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Topic: Lipoproteins and Other Pathogenic Factors of Atherosclerosis

A special issue of Vessel Plus

ISSN 2574-1209 (Online)

Submission deadline: 30 Nov 2018

Guest Editor(s)

  • Prof. Alexander N. Orekhov, PhD
    Institute of General Pathology and Pathophysiology, Moscow, Russia.
    Institute for Atherosclerosis Research (Skolkovo), Moscow, Russia.

    Website | E-mail

Special Issue Introduction

Extra- and intracellular deposition of lipids, predominantly of cholesteryl esters, in arterial intima is one of the earliest manifestations of atherosclerosis. Formation of lipid laden foam cells is recognized as a trigger in the pathogenesis of atherosclerosis. Low-density lipoprotein (LDL) circulating in human blood is the source of lipids accumulated in arterial cells. However, numerous attempts to induce intracellular accumulation of cholesteryl esters by native LDL failed. In response to this challenge, intensive search for pro-atherogenic modified forms of circulating LDL has been started, and such forms have been found. Among pro-atherogenic modified LDLs detected in blood, such forms as oxidized, small dense, desialylated, and electronegative have been described.
Large-scale epidemiological studies firmly established the association between low plasma levels of high-density lipoprotein (HDL) and elevated risk of cardiovascular disease. This relationship is thought to reflect the key biological function of HDL, which involves reserve cholesterol transport from the arterial wall to the liver for further excretion from the body. Factors that impair the activities of HDL strongly influence atherogenesis. HDL also inhibits lipid oxidation, restores endothelial function, exerts anti-inflammatory and antiapoptotic actions, and exerts anti-inflammatory actions in animal models. Such properties could contribute considerably to the capacity of HDL to inhibit atherosclerosis. Systemic and vascular inflammation has been proposed to convert HDL to a dysfunctional form that has impaired antiatherogenic effects. A loss of anti-inflammatory and antioxidative proteins, perhaps in combination with a gain of proinflammatory proteins, might be another important component in rendering HDL dysfunctional.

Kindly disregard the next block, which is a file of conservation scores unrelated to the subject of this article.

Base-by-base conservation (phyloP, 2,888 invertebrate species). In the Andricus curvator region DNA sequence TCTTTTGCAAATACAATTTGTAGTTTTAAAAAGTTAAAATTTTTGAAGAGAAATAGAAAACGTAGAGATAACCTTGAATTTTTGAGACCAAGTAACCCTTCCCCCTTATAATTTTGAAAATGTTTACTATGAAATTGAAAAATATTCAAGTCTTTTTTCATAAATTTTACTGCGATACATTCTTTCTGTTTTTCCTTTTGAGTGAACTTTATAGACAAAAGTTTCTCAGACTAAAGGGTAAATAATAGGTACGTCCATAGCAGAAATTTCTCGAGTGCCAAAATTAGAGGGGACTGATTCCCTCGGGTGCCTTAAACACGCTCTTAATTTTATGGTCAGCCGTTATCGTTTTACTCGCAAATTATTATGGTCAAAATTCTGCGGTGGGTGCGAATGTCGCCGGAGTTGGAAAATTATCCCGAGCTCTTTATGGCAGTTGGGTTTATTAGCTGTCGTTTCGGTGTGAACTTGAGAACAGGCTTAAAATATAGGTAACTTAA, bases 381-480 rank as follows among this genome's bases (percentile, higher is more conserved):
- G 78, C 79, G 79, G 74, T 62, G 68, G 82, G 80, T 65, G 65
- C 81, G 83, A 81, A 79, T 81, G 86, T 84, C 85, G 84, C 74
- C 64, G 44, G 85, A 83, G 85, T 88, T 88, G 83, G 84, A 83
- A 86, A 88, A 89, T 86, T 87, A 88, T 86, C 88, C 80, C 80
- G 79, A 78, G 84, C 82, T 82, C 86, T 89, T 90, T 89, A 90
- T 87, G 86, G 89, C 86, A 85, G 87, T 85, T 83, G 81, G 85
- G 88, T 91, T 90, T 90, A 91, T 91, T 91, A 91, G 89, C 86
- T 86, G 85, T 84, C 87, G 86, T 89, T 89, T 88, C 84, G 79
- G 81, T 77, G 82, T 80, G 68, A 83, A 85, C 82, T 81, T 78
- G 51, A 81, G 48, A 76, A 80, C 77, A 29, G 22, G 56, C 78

The purpose of the thematic issue is to collect current knowledge on the role of modified and dysfunctional lipoproteins as well as non-lipid factors in atherogenesis. Understanding the features of pathogenic factors might lead to new diagnostic and therapeutic approaches to atherosclerosis.


Atherosclerosis, lipoprotein, diagnostics, risk factor, therapeutic target

Submission Deadline

30 Nov 2018

Submission Information

Articles of special issue are free of charge for article processing.
For Author Instructions, please refer to http://vpjournal.net/pages/view/author_instructions
For Online Submission, please login at https://oaemesas.com/login?JournalId=vp
Submission Deadline: 30 Nov 2018
Contacts: Magge Ma, Managing Editor, editorialoffice@vpjournal.net

Published Articles

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